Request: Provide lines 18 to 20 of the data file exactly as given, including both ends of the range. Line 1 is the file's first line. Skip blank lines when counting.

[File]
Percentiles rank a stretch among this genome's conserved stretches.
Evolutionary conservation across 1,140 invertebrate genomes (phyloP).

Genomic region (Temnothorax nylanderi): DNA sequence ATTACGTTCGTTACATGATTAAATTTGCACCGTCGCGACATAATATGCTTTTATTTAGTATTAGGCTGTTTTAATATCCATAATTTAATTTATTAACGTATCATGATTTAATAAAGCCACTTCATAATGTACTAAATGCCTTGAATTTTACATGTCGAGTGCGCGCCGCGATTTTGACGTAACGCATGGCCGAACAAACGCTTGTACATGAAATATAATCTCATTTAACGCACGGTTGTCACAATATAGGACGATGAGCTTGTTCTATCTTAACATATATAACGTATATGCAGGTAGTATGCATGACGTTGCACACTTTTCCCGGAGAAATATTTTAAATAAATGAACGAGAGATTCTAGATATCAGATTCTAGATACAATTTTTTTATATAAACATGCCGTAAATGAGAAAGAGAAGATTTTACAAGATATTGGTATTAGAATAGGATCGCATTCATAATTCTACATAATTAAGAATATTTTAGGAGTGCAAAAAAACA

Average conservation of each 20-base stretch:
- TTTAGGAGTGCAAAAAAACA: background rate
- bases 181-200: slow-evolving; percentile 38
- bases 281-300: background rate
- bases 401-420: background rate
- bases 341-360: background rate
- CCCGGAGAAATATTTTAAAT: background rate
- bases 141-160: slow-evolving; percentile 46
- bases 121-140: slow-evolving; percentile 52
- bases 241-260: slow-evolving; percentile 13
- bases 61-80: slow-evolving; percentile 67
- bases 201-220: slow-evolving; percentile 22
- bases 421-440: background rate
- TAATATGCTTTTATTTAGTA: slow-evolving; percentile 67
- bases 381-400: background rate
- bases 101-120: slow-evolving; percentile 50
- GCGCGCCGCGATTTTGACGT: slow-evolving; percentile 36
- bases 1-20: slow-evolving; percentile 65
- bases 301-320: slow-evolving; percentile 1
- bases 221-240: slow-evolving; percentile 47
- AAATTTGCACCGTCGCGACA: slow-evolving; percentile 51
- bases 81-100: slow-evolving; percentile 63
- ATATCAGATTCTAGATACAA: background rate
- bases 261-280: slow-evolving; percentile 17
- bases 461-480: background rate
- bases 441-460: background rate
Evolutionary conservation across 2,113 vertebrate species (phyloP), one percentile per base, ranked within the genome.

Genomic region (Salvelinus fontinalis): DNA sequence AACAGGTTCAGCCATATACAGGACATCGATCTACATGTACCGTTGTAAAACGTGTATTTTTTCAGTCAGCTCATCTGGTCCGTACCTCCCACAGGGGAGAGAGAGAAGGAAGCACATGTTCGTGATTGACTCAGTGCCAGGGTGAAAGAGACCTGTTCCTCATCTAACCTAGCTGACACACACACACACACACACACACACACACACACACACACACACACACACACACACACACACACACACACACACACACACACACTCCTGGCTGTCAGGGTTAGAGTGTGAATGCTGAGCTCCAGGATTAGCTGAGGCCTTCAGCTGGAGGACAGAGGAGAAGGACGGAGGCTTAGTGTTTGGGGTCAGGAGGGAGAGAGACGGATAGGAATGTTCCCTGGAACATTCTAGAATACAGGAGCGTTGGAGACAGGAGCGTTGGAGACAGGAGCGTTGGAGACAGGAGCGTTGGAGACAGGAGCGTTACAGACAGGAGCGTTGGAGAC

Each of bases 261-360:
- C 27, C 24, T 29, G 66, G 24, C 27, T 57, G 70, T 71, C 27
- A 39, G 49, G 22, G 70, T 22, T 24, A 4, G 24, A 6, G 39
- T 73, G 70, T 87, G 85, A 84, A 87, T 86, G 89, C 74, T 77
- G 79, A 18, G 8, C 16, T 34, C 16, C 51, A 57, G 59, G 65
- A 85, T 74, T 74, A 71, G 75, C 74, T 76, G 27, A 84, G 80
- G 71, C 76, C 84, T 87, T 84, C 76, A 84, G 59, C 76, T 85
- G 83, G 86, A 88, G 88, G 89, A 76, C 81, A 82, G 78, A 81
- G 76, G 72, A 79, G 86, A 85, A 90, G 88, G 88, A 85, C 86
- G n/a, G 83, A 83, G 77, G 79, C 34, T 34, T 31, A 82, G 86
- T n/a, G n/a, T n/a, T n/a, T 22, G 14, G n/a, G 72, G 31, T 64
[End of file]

- bases 381-400: background rate
- bases 101-120: slow-evolving; percentile 50
- GCGCGCCGCGATTTTGACGT: slow-evolving; percentile 36